Wednesday, August 17, 2011

Riding along the Santa Fe Trail

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While driving down some of the steep passes in Colorado, I noticed that my toad brakes didn’t seem to be coming on unless I really stepped firmly on the motorhome brakes.   The ReadyBrake system is a mechanical surge brake, so it should certainly be activating automatically when descending a steep hill (similar to how the surge brake on my T@B trailer did).

I noticed ReadyBrake was located in Kansas and called to see if they might be able to inspect and adjust my setup and they were more than willing to.  So, I planned my return route home through Kansas and thought I’d try staying off the Interstates and seeing some more backroad scenery.

I’d driven a short bit of the Old Santa Fe trail while in Santa Fe, and thought it might be fun to take that route from New Mexico into Kansas and set my first day’s destination for the old Wild West town of Dodge City.

To get there, I first needed to cross over one last range of mountains via the curvy downhill turns of Highway 64 east of Taos.  The drive was relatively uneventful up to the town of Eagle Nest, but skies were growing darker..

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Still, it wasn’t raining so we continued eastward into the final range of mountains.

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As the road became curvy again, it began following a mountain stream that looked like it might make a pretty lunch spot.  By the time I found an area to pull off, the skies were now getting pretty dark. I went back to start making my lunch, and not two minutes later the skies opened up and it began hailing and raining something fierce!  Now, other cars were pulling off the highway as well.  I was SO thankful I had pulled over when I did!
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It poured for nearly half an hour before we could safely get on the road again.  Fortunately, nothing got damaged, and we stayed inside the RV and dry the whole time.  By the time we reached Cimarron, it had stopped raining entirely and never rained again on us the rest of the day.

I had thought the town of Cimarron would be more touristy as it was an important historical town along the Santa Fe trail, but other than a few large commemorative signs of the famous cowboys such as Kit Carson, there was really nothing at all to see—the town was run-down with no real businesses or attractions.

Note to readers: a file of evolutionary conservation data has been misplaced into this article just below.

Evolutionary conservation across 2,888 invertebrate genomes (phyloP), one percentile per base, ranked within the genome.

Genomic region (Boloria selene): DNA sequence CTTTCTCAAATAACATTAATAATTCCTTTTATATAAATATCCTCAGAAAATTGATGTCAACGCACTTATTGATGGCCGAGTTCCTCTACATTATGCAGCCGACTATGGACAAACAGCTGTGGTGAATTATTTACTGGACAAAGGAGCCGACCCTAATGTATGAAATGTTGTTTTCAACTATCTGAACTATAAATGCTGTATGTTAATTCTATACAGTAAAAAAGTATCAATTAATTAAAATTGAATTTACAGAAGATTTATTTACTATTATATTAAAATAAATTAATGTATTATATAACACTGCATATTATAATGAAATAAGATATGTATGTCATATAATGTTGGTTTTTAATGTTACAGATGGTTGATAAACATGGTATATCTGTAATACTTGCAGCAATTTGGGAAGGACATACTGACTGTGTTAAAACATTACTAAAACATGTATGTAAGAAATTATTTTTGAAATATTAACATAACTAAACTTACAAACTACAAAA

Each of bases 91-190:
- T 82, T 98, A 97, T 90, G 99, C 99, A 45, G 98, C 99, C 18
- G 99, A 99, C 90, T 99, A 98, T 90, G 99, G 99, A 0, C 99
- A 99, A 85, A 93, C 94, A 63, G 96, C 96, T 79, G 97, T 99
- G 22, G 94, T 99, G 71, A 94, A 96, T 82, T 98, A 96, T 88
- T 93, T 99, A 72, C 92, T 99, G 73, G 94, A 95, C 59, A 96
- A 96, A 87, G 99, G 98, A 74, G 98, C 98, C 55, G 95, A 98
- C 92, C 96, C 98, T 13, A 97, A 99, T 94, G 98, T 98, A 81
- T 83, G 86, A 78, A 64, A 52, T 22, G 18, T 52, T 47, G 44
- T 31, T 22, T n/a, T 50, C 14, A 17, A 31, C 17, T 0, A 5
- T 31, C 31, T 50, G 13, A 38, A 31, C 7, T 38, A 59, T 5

As we got past Springer, NM, the landscape really began to open up.  Mountains were now behind us and nothing but 500 miles of prairie ahead of us.  I can’t imagine what the pioneer wagon train families must have gone through to drive this trail.  But I was sure glad my little Conestoga wagon had air conditioning, a fridge, a potty, running water, and could travel this route in hours rather than days!

There were still some signs along the New Mexico portion of the trail, that the landscape had not changed much since the wagon train days:

There were still a few real live cowboys (galloping along on horses rather than ATVs no less!)
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and a few old buildings that looked authentic:
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and cows roaming home on the range.
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As we crossed into Kansas, we drove through countless small dilapidated towns that seemed to be hanging on by a thread:
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But nearly every one of them had a large grain elevator:
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And miles of grain growing in the fields surrounding each town..
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The evening skies of Western Kansas weren’t quite as dramatic as Taos, but they were pretty close!

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We rolled into Dodge City just after nightfall and made our way to the Wal-Mart where we spent a hot but uneventful night.

1 comment:

  1. Thanks for the reminder of what rain looks like. I'm not missing it. We've gone over a month here in Seattle without rain and I'm loving it. I love the clouds in your last picture. Good luck with getting your ReadyBrake system back to the way it's supposed to be.

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